- Nicolas Mahut reaches R3 of a Grand Slam for the 2nd time in his career. He defeated Tatsuma Ito 1-6 7-6 6-2 6-2 and had a mirthful celebration on court:
- Mahut’s doubles partner Julien Benneteau pulled off an upset over fellow Frenchman Gilles Simon. Gilles came from two sets down to level the match, only to lose in the decider. It’s a great and unexpected win for Benny.
- Portugal’s Frederico Gil defeated Marcel Granollers. Gil now becomes the first Portuguese male to enter the 3rd round at a Grand Slam. Gil once reached the Estoril final, where DelPo is glorious defending champion. Just in case anyone was wondering…
- Stanislas Wawrinka pulled a solid win over Marcos Baghdatis in a tense match. Stan grew very irritated with the Cypriot (or as DelPo would say, chipriota) fans during the match. This led to a minor catfight where Baggy and Stan exchanged words. Thankfully, Stan kept his head and pulled through, 7-6 6-4 5-7 6-1. Baggy was not a happy player during the match, breaking 4 racquets in succession during the changeover. He was eventually fined $1250 for his misbehaving efforts.
My R2 Combativity Award: Daveed Headbandian
Originally, I wanted the winner of the match between Hewitt and Roddick to receive the recognition of combativity. Unfortunately, Roddick injured his right hamstring during the match and retired after losing the 3rd set (he won’t be playing the R1 Davis Cup tie between the U.S.A. and Switzerland).
Even if that match had gone the distance, the best mix of combativity and artistry was shown by Nalby in his cruel R2 loss to The One That Will Not Be Named. For the better portion of the match, Nalby was the superior player. That’s how I see it and my mind cannot be changed! The inaugural R2 Combativity Award goes out to Nalby:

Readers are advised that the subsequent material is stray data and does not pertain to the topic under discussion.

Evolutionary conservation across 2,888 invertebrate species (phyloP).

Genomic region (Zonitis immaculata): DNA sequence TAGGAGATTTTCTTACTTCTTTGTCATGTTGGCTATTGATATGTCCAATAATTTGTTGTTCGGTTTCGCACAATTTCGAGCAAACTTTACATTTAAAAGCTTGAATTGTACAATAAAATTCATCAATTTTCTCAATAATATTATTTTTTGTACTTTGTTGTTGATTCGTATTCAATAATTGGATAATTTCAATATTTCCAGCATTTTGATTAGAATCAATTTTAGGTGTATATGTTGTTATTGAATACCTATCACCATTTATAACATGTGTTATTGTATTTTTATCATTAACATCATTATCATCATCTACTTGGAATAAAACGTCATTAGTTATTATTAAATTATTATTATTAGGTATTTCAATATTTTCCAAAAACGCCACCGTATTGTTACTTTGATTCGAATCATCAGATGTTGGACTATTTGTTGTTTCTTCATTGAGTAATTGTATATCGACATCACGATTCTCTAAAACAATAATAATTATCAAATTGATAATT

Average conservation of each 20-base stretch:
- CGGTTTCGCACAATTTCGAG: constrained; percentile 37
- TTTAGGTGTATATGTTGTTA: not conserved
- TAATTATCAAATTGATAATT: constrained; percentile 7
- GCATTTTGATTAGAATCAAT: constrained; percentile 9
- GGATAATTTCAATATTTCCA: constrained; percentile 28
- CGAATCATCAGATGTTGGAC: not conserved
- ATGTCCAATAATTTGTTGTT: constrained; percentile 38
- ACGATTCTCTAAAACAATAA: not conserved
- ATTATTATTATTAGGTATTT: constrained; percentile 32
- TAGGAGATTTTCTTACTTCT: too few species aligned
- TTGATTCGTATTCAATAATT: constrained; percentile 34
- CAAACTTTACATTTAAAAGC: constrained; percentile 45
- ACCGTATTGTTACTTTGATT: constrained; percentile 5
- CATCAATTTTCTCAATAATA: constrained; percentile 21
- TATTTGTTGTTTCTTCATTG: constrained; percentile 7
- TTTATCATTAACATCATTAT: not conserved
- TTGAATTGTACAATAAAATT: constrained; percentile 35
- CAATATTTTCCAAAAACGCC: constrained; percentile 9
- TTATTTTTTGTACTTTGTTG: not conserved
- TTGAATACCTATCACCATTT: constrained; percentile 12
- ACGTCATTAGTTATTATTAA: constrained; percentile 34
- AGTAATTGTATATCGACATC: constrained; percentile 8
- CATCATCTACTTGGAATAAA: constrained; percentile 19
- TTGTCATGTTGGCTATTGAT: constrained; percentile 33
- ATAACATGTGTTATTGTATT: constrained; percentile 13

Kei Nishikori gives a nod to Nalby here. Kei is asked who his 3 toughest opponents are, aside from Roger Federer and Rafael Nadal. Special Kei mentions Nalby, and also names Ferru and Muzz. It looks like Kei finds a certain type of player tough to play:
Special Kei’s response reminded me of Reeshard’s response to the same question in 2009 (only Reeshard didn’t get the memo about not automatically naming Fed & Rafa):
I am so entranced by Reeshard’s English. He has such creative pronunciations that I’d never realized possible. I think he’s in the top 5 of best non-English speaking tennis players’ voices. Also, is it just my imagination or does Feli walk past in shorts at 0:50?
Kei and Reeshard are official masters of good taste.
- In his post-match presser, Roddick raises an interesting point. He says the slower pace of the hard courts is the factor contributing to the growing injury count among players, rather than the total number of HC tournys. Amid the calls from tennis players for a shorter season, one factor that’s remained largely untouched is the slow surfaces. The ATP contends slower courts contributes to longer rallies, which fans enjoy. However, this exacts a heavy toll on the players’ bodies and it also undercuts tradition — the once-quicker surfaces at Wimbledon and the Paris Masters are now noticeably slower, which leads to longer rallies. Reversing this trend could address the actual problem at hand, that of player fatigue and injuries.
- Ahead of Bernie Tomic’s R3 match with Alexandr Dolgopolov, Bernie shared a few words about his opponent. Dolgo must be over the moon, because Bernie doesn’t trash Dolgo’s game. Bernie seems to respect the fellow slicer-and-dicer, crazy shotmaker, and occasional junkballer, Dolgo. Who is the improved mirror image of himse — now I understand why Bernie wasn’t trashing Dolgo 😉
He’s a very difficult player to play. I think he doesn’t like my game. I don’t like his. So it’s very difficult. He is a very good player, and a lot of people struggle with him … he’s very unco(ordinated) and very weird to play, and I’m sure a lot of players say the same thing about him.
- Notable R2 exits: Mardy Fish (in straight sets to Falla), Victor Troicki (to Kukushkin), Gilles Simon (to Benneteau), and Andy Roddick (to Hewitt)